Though largely expected, the vote injects another shot of momentum in Democrats’ favor as they seek to capitalize on their majorities in both chambers of Congress and control of the White House to push D.C. statehood further than it has gone before. Once a fringe issue, granting statehood to the city has become a central part of the party’s voting rights platform.
“Congress can no longer exclude D.C. residents from the democratic process, forcing residents to watch from the sidelines as Congress votes on laws that affect the nation or votes even on the laws of the duly elected D.C. government,” Del. Eleanor Holmes Norton (D-D.C.), the bill sponsor, said Wednesday. “Democracy requires much more.”
House Majority Leader Steny H. Hoyer (D-Md.) announced last week that the House would vote on the bill the week of April 19.
Like last year, the bill is likely to face significant hurdles in the Senate. Because of the filibuster, the legislation needs the support of 60 senators to advance. Democrats hold 50 seats in that chamber, and Vice President Harris, a statehood supporter, can cast a tiebreaking vote. But not all Democratic senators have expressed support for the legislation.
Still, advocates have pointed to a record number of co-sponsors in the Senate and the House as indicators of what they say is the tremendous progress that the statehood cause has made since it first failed in the House nearly 30 years ago.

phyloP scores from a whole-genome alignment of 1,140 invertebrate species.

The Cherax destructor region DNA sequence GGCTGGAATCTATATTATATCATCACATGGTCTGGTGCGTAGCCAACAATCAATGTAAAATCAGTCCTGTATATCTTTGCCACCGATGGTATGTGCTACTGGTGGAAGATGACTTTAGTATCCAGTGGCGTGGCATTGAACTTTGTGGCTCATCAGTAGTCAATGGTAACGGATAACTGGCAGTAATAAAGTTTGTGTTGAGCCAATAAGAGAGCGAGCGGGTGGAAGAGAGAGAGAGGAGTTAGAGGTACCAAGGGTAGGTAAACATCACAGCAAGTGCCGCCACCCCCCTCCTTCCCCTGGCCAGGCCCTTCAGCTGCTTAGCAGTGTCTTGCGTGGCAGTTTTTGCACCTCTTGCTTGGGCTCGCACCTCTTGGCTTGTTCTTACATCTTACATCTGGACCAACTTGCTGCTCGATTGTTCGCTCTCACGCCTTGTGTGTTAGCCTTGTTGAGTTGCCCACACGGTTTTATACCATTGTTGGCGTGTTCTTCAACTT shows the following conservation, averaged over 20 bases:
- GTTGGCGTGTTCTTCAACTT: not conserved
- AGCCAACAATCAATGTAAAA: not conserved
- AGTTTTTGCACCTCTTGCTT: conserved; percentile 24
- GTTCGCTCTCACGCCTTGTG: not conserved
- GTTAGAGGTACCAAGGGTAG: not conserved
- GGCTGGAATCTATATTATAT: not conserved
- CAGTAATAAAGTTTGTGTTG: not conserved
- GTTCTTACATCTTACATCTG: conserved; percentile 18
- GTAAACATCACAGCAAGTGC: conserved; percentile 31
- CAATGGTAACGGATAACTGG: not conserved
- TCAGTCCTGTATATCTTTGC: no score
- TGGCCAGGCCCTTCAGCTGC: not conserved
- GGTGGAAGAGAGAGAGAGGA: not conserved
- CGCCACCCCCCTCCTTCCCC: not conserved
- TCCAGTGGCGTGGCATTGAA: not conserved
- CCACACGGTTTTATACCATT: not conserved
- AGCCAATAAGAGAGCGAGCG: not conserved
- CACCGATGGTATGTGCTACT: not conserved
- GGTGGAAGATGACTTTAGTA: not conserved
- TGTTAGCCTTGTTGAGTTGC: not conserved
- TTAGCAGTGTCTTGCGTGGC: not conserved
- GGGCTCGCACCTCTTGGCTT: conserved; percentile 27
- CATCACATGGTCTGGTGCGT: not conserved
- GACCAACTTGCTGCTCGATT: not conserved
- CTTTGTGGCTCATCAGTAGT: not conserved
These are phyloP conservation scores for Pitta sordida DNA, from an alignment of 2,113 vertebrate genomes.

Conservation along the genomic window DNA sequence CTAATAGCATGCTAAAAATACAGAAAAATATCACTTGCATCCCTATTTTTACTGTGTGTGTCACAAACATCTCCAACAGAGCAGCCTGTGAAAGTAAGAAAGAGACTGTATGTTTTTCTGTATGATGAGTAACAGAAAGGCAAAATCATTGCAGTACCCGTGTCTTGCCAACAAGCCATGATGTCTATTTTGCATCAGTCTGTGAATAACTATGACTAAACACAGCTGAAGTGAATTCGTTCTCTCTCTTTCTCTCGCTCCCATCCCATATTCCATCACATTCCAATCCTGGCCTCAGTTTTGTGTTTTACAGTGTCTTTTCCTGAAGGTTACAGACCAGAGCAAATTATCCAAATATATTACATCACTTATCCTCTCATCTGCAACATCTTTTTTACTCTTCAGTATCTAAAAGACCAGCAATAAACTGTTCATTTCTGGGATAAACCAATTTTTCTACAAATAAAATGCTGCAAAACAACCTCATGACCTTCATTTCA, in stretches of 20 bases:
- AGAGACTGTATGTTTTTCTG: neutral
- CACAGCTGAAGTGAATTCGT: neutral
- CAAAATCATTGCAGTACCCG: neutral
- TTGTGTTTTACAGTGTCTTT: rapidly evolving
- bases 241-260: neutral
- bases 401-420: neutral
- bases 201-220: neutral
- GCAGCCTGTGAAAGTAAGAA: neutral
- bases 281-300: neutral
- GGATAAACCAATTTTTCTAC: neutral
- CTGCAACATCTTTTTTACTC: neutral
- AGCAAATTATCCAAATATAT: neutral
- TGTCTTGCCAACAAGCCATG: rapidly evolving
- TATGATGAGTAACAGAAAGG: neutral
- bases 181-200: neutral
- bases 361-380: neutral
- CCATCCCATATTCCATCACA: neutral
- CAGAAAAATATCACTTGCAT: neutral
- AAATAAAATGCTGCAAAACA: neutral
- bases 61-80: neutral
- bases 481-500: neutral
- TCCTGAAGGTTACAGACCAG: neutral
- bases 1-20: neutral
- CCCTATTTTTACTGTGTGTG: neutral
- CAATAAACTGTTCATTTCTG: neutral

On Wednesday morning, two more senators signed on as co-sponsors, Sen. Jon Ossoff (D-Ga.) and Sen. John Hickenlooper (D-Colo.), bringing the total to 44.
Advocates have framed statehood as both a voting rights and racial justice issue in the plurality-Black city — a message that activists have taken to voters as far away as Arizona and Alaska.
On Friday, 51 Washington-area clergy leaders from diverse denominations plan to amplify that message with a demonstration in support of statehood to celebrate Emancipation Day — the date in 1862 that President Abraham Lincoln freed more than 3,000 enslaved people in the nation’s capital.